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Special plaques installed to celebrate Chichester's City Walls

Introduction

Special plaques, panels and waymarkers are being installed in Chichester this week as part of a major project to restore the City Walls for future generations. The signs, which will create a 1.5 mile circular trail around the City Walls, are one of the last parts of a three-year project to celebrate and improve the City Walls.


Over the past three years structural repairs to the most vulnerable sections have been completed. Restoration work has involved stitching cracks and removing loose mortar. In other places the work was structural, with eight metre long anchors being driven through the wall to prevent it from leaning or bulging further.

Access improvements have also been made so more people can enjoy the City Walls Trail.

Other parts of the project include:

·       publishing a detailed history of the Walls from the arrival of the Romans to the present day;

·       adding resources for schools to a new website so local children can learn more about the role of the Walls in defending the city;

·       discovering hidden evidence of life around the Walls through surveys and archaeological excavations involving the local community;

·       celebrating the Walls in style on a national scale with the City Walls Illuminations in April 2012; and

·       producing a free leaflet and souvenir guide, which introduces residents and tourists to the Walls (available from The Novium next week).

The Walls and gates were first built around the Roman town of Noviomagus Reginorum or Chichester as we now know it.

For 70 years the Walls encircled a prosperous market town and citizens enjoyed the heyday of Roman rule. However, by the 4th Century the Roman Empire faced enemies on all fronts so the local authority decided to fortify the town with defensive towers. This impressive structure was a show of strength, intended to deter potential invaders. In this respect it worked but the Roman Empire had expanded beyond its means and was on the brink of collapse. Under instruction from Rome, forces were withdrawn from Britain and the town was abandoned.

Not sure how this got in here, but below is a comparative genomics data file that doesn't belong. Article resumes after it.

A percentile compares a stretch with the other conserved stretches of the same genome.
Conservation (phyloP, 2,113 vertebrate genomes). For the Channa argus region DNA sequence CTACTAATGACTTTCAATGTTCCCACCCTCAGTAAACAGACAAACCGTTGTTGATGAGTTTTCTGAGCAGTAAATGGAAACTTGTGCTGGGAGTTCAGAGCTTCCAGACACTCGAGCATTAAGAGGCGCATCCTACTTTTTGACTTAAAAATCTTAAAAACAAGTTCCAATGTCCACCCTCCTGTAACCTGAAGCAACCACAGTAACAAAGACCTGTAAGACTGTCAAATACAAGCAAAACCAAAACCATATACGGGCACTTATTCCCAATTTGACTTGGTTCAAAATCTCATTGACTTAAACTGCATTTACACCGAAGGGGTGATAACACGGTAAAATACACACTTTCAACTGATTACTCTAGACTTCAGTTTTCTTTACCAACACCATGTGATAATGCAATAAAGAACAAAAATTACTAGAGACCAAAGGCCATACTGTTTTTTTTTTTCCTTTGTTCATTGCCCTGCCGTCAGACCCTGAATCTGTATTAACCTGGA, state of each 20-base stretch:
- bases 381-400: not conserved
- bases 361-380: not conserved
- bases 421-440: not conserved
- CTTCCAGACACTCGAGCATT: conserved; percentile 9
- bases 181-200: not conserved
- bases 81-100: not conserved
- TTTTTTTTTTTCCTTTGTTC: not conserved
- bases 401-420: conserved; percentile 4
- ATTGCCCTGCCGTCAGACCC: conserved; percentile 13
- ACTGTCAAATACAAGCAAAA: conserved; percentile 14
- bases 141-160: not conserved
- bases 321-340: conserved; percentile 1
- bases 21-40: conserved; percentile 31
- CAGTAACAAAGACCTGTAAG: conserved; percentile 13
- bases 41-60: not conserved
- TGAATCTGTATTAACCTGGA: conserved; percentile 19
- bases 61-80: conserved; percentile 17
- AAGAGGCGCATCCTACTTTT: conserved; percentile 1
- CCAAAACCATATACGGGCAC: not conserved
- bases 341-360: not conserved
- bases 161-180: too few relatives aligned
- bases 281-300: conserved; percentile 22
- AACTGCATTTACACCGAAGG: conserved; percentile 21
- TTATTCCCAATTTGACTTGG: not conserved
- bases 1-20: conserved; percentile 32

This could be where the story ends but over the centuries the Walls were repeatedly rescued from the brink of destruction. The Saxons repaired the almost derelict Walls in preparation for Viking invasion. Following the conquest of 1066 the Normans built a castle and a magnificent Cathedral within the protection of Chichester's Walls. The Georgians took a more leisurely perspective and used the Walls to create a promenade around the city. These interventions prevented the Walls from being lost forever but at the same time enabled a city to slowly establish itself, safe behind a walled curtain.

Today the Walls represent the most intact circuit of Roman town defences in southern England. More than 80% of the original structure has withstood the test of time and virtually the whole circuit is publicly accessible.

The project was awarded £685,000 from the Heritage Lottery Fund, recognising the national importance of the Walls. The grant was awarded to Chichester City Walls Partnership. Chichester District Council also contributed £199,000 towards the project.

For more information about the City Walls project, please call 01243 534695 or email ahoward@chichester.gov.uk .